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BEIS consults on Review of Electricity Market Arrangements

On 18 July, the government opened its consultation on the Review of Electricity Market Arrangements (REMA) in which it aims to identify reforms needed to ensure electricity market design is fit for the purpose of maintaining energy security and affordability for consumers as the electricity sector decarbonises.

The consultation sets out a range of options for reform for all (non-retail) electricity markets, including the wholesale market, balancing mechanism and ancillary services, as well as policies that impact these, such as the evolution of and alternatives to the Contracts for Difference (CfD) scheme and the Capacity Market (see page 4). Several areas that fall outside of the REMA scope are also highlighted, including investment mechanisms for large-scale nuclear and the existing cap and floor regime for interconnectors. The government notes that the interactions between the electricity reforms and retail markets will need to be considered in detail. As such, while its electricity market reform and retail market strategy refresh are separate programmes, these will be worked on side by side. The government highlights that the existing market arrangements have helped to deliver the first phase of decarbonisation, the growth of renewables is leading to an increased mismatch between our trading arrangements, which were designed for fossil fuelled plant, and the market’s core technologies.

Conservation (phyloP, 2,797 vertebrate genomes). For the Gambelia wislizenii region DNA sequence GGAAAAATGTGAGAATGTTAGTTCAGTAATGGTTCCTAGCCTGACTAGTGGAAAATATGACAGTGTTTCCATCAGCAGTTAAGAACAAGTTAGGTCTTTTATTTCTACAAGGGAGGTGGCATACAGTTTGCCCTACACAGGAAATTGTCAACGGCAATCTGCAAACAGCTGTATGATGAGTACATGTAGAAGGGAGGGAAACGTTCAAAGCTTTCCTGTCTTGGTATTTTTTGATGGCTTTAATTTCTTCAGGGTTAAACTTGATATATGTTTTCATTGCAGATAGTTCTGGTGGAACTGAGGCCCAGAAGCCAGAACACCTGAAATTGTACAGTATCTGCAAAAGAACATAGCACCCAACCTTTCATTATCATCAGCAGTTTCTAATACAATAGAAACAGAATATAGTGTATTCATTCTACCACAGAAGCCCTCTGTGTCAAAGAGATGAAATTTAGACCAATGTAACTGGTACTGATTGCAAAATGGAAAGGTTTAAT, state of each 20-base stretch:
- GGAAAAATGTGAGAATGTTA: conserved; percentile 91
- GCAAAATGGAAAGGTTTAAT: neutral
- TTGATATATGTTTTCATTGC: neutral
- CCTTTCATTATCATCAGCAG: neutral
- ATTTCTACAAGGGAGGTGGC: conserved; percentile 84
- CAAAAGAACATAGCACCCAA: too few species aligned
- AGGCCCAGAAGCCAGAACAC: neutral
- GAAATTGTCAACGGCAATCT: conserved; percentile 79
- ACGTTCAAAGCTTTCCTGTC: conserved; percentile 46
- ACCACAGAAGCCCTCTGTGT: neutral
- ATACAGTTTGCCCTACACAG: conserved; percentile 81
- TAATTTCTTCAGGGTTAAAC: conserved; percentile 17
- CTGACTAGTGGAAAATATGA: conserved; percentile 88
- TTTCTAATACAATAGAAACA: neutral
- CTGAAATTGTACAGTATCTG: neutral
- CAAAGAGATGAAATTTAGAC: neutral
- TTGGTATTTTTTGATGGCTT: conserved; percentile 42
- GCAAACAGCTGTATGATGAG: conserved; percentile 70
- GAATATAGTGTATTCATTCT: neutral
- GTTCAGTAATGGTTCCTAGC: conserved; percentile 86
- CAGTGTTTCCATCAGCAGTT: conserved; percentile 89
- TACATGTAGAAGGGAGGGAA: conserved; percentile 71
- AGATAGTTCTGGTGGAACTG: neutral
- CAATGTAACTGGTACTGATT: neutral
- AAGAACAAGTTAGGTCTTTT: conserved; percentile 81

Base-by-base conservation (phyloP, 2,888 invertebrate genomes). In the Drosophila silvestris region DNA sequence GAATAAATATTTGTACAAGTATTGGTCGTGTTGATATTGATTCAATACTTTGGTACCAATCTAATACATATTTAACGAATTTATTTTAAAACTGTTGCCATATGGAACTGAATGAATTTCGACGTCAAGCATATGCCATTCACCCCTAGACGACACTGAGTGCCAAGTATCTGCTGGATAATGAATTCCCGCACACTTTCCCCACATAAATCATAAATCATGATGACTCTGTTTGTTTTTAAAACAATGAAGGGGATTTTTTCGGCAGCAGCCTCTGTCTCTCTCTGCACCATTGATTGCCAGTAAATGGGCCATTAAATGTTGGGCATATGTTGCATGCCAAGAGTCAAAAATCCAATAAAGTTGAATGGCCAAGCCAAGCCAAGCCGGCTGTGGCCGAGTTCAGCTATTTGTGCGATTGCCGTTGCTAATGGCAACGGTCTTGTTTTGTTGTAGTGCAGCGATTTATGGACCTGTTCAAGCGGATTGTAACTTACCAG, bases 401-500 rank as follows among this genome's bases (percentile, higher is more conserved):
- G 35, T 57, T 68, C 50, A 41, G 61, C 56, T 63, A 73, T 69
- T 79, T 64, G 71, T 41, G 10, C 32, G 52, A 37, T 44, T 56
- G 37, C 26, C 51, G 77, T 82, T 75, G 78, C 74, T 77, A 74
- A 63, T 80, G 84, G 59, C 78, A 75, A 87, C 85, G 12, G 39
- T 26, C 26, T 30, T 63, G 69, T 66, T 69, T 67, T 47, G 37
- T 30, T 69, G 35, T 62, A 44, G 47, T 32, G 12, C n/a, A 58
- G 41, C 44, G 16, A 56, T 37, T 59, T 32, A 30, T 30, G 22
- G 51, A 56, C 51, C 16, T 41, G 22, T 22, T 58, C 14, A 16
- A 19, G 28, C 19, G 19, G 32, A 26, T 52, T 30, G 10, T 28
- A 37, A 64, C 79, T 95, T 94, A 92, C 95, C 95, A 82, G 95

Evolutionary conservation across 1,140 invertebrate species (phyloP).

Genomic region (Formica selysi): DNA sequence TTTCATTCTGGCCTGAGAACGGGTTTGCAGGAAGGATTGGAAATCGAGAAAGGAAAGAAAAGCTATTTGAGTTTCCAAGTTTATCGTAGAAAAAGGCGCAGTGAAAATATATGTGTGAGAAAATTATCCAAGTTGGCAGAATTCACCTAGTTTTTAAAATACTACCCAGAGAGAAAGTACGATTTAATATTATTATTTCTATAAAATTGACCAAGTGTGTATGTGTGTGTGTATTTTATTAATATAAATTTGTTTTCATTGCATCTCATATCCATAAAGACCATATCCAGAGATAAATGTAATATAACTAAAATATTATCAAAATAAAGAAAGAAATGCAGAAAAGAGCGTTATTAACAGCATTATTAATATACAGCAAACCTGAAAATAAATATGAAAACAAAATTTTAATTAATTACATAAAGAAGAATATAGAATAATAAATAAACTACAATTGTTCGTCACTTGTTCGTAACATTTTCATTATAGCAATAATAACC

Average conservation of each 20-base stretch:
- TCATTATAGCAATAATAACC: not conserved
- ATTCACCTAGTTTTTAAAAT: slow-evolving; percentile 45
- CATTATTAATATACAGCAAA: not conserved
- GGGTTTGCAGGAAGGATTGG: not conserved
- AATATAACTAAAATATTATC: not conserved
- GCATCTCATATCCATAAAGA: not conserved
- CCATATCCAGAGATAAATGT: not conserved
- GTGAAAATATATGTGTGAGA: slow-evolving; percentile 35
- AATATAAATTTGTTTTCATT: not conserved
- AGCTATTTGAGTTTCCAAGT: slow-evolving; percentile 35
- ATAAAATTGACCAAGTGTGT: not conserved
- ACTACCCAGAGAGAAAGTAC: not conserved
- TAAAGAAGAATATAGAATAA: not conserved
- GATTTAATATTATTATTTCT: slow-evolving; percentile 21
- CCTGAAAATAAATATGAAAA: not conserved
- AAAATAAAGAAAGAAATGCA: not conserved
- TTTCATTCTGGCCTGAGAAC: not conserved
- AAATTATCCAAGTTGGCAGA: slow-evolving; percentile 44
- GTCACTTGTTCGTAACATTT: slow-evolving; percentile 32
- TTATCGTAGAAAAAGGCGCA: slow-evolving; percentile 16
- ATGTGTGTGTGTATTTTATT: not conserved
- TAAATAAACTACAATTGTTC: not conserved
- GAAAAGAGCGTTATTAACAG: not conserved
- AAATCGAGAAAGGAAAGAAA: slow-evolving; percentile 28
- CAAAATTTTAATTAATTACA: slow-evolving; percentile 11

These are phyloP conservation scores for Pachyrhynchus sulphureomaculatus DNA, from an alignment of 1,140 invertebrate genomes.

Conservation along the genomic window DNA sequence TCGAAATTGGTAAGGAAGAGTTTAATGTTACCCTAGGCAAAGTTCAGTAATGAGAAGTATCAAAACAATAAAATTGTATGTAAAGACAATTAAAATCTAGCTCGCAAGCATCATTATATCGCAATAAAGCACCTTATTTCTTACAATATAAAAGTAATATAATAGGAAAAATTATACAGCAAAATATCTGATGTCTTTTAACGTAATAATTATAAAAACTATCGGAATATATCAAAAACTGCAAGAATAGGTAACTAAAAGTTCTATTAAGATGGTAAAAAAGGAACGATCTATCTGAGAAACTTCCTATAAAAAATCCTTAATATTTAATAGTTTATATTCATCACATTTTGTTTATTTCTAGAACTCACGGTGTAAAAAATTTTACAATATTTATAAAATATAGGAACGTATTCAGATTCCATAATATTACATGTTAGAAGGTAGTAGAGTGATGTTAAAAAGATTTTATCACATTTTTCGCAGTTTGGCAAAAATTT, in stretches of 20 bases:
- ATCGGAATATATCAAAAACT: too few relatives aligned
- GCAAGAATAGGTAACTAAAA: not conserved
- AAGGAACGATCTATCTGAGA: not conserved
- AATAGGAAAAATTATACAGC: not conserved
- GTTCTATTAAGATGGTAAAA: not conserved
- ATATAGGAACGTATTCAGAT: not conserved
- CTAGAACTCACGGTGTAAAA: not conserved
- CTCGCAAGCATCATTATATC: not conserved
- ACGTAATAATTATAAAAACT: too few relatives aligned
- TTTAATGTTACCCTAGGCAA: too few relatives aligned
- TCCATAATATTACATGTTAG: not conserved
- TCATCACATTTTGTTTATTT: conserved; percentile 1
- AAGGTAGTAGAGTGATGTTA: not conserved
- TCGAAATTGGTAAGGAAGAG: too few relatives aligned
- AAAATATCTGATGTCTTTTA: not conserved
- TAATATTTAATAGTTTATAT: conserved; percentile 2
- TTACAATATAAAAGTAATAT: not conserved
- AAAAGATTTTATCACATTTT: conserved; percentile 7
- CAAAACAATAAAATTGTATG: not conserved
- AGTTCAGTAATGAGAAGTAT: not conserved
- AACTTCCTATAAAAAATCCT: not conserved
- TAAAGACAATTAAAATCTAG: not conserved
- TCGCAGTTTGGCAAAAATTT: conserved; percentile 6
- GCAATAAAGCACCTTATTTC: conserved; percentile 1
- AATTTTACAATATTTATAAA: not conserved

Challenges associated with this include price cannibalisation, whereby wholesale market revenues alone will not be sufficient to deliver the unprecedented volumes of investment required, missing money, whereby revenues for generators do not accurately reflect the value of investment in reliable energy supply, lack of sufficiently granular temporal or locational price signals, lack of investment signals for low carbon flexibility, with prices currently set by the most expensive generators which is usually gas and limited visibility of generation and demand at the distribution level.

The consultation is the first step in the REMA programme, with the government setting out its case for change of current electricity market arrangements. This has involved an assessment of whether the existing arrangements meet five future challenges identified through scenario analysis in collaboration with Ofgem and National Grid ESO:

  • Increasing the pace and breadth of investment in generation capacity, particularly low carbon flexibility assets, increasing system flexibility to manage periods when renewable output is low, providing efficient locational signals to minimise system cost, retaining system operability through bringing forward enough investment in alternatives to high carbon technologies and managing price volatility as the penetration of renewables increases.

The government does not consider that existing market arrangements are likely to meet these future challenges. On this basis, it concludes that there is a strong case for change and that a full range of possible options for reform should be considered. Following the consultation, which closes on 10 October 2022, BEIS will seek to determine and develop what reforms are needed through engagement with the energy sector, and then establish a full delivery plan and oversee implementation.

REMA opens the prospect of a complete overhaul of the electricity market in GB for the first time in over 20 years. The scope is very wide and the perceived need for reform clear with emphasis on security of supply, as well as delivering enduring arrangement for a net zero electricity system by 2035. The timescales are also very ambitious with the expectation of a road map in place ahead of the next general election. The scope goes beyond market price calculations, also bringing in areas such as the Capacity Market, CfDs and balancing services, and how consumers can play a more active role in the transition. If implemented the terms of trade for generators, consumers and investors could change substantially

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